Why are bees good for your garden?

by Jack Gardener on April 15, 2010 · 0 comments

in Planters

Find out the benefits bees bring to your garden and learn how you can attract more.

Bees are by far are the best natural pollinators and without these little buzzing creatures there would be far fewer flowers, fruits and vegetables in this world!

Why do bees visit your plants?
Nectar – Is the main source of energy for a bee. It is loaded with sugars and is a vital part of a bees diet.

Pollen – This part of your plant gives a bee all the protein and fat it requires for a healthy balanced diet.

Encouraging bees into your garden will help increase pollination and give you more flowers. Check out my top tips for attracting bees into your garden which will help your garden to flourish.

Choosing the right flowers
Make sure your garden is filled with a wide range of plants that will offer bees and other pollinators such as butterflies a great variety of flowers, pollen and nectar throughout the entire growing season.  Local native plants are usually the best for bees especially perennials and herbs that offer fantastic sources of pollen and nectar.

Bees have good colour vision so choose plants with a variety of coloured flowers. The colours that really attract bees are blue, purple, violet, white and yellow.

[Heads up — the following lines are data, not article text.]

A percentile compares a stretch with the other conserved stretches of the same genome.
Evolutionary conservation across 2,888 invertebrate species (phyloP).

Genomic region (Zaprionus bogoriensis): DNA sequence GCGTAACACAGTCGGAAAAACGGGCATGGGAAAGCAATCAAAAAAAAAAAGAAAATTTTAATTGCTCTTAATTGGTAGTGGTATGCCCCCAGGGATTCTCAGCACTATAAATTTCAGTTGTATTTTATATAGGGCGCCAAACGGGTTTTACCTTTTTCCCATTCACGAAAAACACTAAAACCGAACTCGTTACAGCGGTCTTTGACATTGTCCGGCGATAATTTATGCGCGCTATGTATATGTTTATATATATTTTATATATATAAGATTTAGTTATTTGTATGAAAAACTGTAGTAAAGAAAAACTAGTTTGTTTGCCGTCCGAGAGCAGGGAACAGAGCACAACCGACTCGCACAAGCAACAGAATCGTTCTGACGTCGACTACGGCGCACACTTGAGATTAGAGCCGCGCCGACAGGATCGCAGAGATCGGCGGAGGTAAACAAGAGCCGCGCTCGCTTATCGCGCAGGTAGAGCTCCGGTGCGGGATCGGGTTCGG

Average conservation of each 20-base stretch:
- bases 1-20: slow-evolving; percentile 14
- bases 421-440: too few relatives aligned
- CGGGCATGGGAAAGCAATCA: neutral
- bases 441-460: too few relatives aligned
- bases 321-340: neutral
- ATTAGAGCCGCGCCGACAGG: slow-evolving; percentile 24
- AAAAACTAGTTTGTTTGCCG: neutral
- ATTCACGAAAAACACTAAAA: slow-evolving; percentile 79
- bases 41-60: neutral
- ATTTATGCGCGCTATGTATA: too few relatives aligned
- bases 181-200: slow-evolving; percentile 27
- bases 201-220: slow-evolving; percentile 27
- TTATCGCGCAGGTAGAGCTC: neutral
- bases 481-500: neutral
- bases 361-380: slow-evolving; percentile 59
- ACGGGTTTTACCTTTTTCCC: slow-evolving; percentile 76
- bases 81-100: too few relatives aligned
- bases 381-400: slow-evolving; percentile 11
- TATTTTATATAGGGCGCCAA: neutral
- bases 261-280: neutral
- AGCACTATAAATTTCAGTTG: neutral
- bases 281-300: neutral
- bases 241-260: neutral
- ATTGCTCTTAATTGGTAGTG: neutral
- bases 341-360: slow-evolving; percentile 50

Instead of spacing out your plants keep them in clusters as this will attract more bees . Clusters in planters and raised beds will look great in your garden.

Keep your gardens flowering for as long as possible. Plan a range of different plants that flower at different times of the year to keep your garden filled with nectar and pollen for as long as possible.

Avoid using pesticides or if you cannot avoid it try to find ones that are the least toxic.

Jacks top tip – “Today there are many hybridized plants available that have been enhanced and altered from their natural state in order to increase their resistance, flower size, colour or bloom. Although these plants may seem more attractive to humans they are not to bees. Hybridized plants have a reduced production of nectar and pollen and in some cases the plant is completely sterile and therefore useless to a bee.”

For more information about various gardening topics visit my blog at Jacks Garden Store. Here you will also find a fantastic range of affordable outdoor products.

Good Luck

Gardener Jack!

About The Author

Jack Gardener has been gardening all his life, and is passionate about passing on his experience to the next generation of gardeners.

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